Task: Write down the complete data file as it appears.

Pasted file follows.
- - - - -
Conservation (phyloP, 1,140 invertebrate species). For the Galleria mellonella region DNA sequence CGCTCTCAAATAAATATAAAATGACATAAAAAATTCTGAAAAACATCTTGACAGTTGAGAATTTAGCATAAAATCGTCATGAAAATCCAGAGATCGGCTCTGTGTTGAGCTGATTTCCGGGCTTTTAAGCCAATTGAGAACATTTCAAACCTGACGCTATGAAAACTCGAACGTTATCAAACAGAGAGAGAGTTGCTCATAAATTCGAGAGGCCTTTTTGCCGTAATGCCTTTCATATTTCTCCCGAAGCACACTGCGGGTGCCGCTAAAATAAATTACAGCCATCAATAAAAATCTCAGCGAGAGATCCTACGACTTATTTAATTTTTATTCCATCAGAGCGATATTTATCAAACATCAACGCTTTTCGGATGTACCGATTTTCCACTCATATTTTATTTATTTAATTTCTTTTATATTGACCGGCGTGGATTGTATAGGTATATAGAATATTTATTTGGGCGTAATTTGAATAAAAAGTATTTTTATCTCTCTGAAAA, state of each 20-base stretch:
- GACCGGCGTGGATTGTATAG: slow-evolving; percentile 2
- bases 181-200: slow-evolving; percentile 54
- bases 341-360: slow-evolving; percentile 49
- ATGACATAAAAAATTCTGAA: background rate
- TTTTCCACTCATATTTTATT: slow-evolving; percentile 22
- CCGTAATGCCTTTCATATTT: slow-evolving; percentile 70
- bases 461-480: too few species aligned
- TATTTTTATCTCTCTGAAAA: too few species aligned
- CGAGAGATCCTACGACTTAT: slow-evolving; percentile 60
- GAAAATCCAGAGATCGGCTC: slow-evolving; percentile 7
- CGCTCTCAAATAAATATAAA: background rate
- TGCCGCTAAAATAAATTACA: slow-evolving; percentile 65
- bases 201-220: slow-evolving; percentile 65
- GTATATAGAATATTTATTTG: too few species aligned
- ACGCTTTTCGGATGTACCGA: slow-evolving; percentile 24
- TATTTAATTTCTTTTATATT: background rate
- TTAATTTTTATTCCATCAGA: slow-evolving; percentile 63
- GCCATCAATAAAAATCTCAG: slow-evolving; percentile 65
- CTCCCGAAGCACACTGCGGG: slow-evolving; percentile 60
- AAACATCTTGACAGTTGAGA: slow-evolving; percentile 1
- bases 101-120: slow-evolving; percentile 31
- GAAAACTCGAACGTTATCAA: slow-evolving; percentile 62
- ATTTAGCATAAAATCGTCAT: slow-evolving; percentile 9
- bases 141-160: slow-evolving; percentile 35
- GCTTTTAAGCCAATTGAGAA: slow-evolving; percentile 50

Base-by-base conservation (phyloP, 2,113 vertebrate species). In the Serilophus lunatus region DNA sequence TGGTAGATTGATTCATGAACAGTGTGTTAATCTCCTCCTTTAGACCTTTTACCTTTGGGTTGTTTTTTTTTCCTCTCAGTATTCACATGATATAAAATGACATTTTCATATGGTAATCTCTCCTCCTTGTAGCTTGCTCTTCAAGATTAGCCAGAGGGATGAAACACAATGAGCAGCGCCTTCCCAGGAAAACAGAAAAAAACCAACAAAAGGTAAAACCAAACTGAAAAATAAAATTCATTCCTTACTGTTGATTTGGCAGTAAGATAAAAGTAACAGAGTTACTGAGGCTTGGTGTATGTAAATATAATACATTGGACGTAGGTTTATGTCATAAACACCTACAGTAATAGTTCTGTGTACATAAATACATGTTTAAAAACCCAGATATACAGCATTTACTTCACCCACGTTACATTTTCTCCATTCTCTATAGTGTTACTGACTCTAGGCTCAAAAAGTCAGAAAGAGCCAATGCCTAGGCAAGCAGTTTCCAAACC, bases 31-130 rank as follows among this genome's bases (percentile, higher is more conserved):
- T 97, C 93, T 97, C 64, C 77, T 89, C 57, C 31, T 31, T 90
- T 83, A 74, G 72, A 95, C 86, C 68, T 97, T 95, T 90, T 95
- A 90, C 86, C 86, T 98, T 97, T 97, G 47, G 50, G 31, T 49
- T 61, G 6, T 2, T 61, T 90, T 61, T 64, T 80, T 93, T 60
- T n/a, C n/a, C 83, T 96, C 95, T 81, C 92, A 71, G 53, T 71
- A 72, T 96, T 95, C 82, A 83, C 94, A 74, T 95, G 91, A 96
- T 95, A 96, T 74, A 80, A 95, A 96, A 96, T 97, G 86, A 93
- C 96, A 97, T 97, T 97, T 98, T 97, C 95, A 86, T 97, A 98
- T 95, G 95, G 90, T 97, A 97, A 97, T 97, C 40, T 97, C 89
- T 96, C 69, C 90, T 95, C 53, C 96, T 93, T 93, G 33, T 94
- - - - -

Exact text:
Conservation (phyloP, 1,140 invertebrate species). For the Galleria mellonella region DNA sequence CGCTCTCAAATAAATATAAAATGACATAAAAAATTCTGAAAAACATCTTGACAGTTGAGAATTTAGCATAAAATCGTCATGAAAATCCAGAGATCGGCTCTGTGTTGAGCTGATTTCCGGGCTTTTAAGCCAATTGAGAACATTTCAAACCTGACGCTATGAAAACTCGAACGTTATCAAACAGAGAGAGAGTTGCTCATAAATTCGAGAGGCCTTTTTGCCGTAATGCCTTTCATATTTCTCCCGAAGCACACTGCGGGTGCCGCTAAAATAAATTACAGCCATCAATAAAAATCTCAGCGAGAGATCCTACGACTTATTTAATTTTTATTCCATCAGAGCGATATTTATCAAACATCAACGCTTTTCGGATGTACCGATTTTCCACTCATATTTTATTTATTTAATTTCTTTTATATTGACCGGCGTGGATTGTATAGGTATATAGAATATTTATTTGGGCGTAATTTGAATAAAAAGTATTTTTATCTCTCTGAAAA, state of each 20-base stretch:
- GACCGGCGTGGATTGTATAG: slow-evolving; percentile 2
- bases 181-200: slow-evolving; percentile 54
- bases 341-360: slow-evolving; percentile 49
- ATGACATAAAAAATTCTGAA: background rate
- TTTTCCACTCATATTTTATT: slow-evolving; percentile 22
- CCGTAATGCCTTTCATATTT: slow-evolving; percentile 70
- bases 461-480: too few species aligned
- TATTTTTATCTCTCTGAAAA: too few species aligned
- CGAGAGATCCTACGACTTAT: slow-evolving; percentile 60
- GAAAATCCAGAGATCGGCTC: slow-evolving; percentile 7
- CGCTCTCAAATAAATATAAA: background rate
- TGCCGCTAAAATAAATTACA: slow-evolving; percentile 65
- bases 201-220: slow-evolving; percentile 65
- GTATATAGAATATTTATTTG: too few species aligned
- ACGCTTTTCGGATGTACCGA: slow-evolving; percentile 24
- TATTTAATTTCTTTTATATT: background rate
- TTAATTTTTATTCCATCAGA: slow-evolving; percentile 63
- GCCATCAATAAAAATCTCAG: slow-evolving; percentile 65
- CTCCCGAAGCACACTGCGGG: slow-evolving; percentile 60
- AAACATCTTGACAGTTGAGA: slow-evolving; percentile 1
- bases 101-120: slow-evolving; percentile 31
- GAAAACTCGAACGTTATCAA: slow-evolving; percentile 62
- ATTTAGCATAAAATCGTCAT: slow-evolving; percentile 9
- bases 141-160: slow-evolving; percentile 35
- GCTTTTAAGCCAATTGAGAA: slow-evolving; percentile 50

Base-by-base conservation (phyloP, 2,113 vertebrate species). In the Serilophus lunatus region DNA sequence TGGTAGATTGATTCATGAACAGTGTGTTAATCTCCTCCTTTAGACCTTTTACCTTTGGGTTGTTTTTTTTTCCTCTCAGTATTCACATGATATAAAATGACATTTTCATATGGTAATCTCTCCTCCTTGTAGCTTGCTCTTCAAGATTAGCCAGAGGGATGAAACACAATGAGCAGCGCCTTCCCAGGAAAACAGAAAAAAACCAACAAAAGGTAAAACCAAACTGAAAAATAAAATTCATTCCTTACTGTTGATTTGGCAGTAAGATAAAAGTAACAGAGTTACTGAGGCTTGGTGTATGTAAATATAATACATTGGACGTAGGTTTATGTCATAAACACCTACAGTAATAGTTCTGTGTACATAAATACATGTTTAAAAACCCAGATATACAGCATTTACTTCACCCACGTTACATTTTCTCCATTCTCTATAGTGTTACTGACTCTAGGCTCAAAAAGTCAGAAAGAGCCAATGCCTAGGCAAGCAGTTTCCAAACC, bases 31-130 rank as follows among this genome's bases (percentile, higher is more conserved):
- T 97, C 93, T 97, C 64, C 77, T 89, C 57, C 31, T 31, T 90
- T 83, A 74, G 72, A 95, C 86, C 68, T 97, T 95, T 90, T 95
- A 90, C 86, C 86, T 98, T 97, T 97, G 47, G 50, G 31, T 49
- T 61, G 6, T 2, T 61, T 90, T 61, T 64, T 80, T 93, T 60
- T n/a, C n/a, C 83, T 96, C 95, T 81, C 92, A 71, G 53, T 71
- A 72, T 96, T 95, C 82, A 83, C 94, A 74, T 95, G 91, A 96
- T 95, A 96, T 74, A 80, A 95, A 96, A 96, T 97, G 86, A 93
- C 96, A 97, T 97, T 97, T 98, T 97, C 95, A 86, T 97, A 98
- T 95, G 95, G 90, T 97, A 97, A 97, T 97, C 40, T 97, C 89
- T 96, C 69, C 90, T 95, C 53, C 96, T 93, T 93, G 33, T 94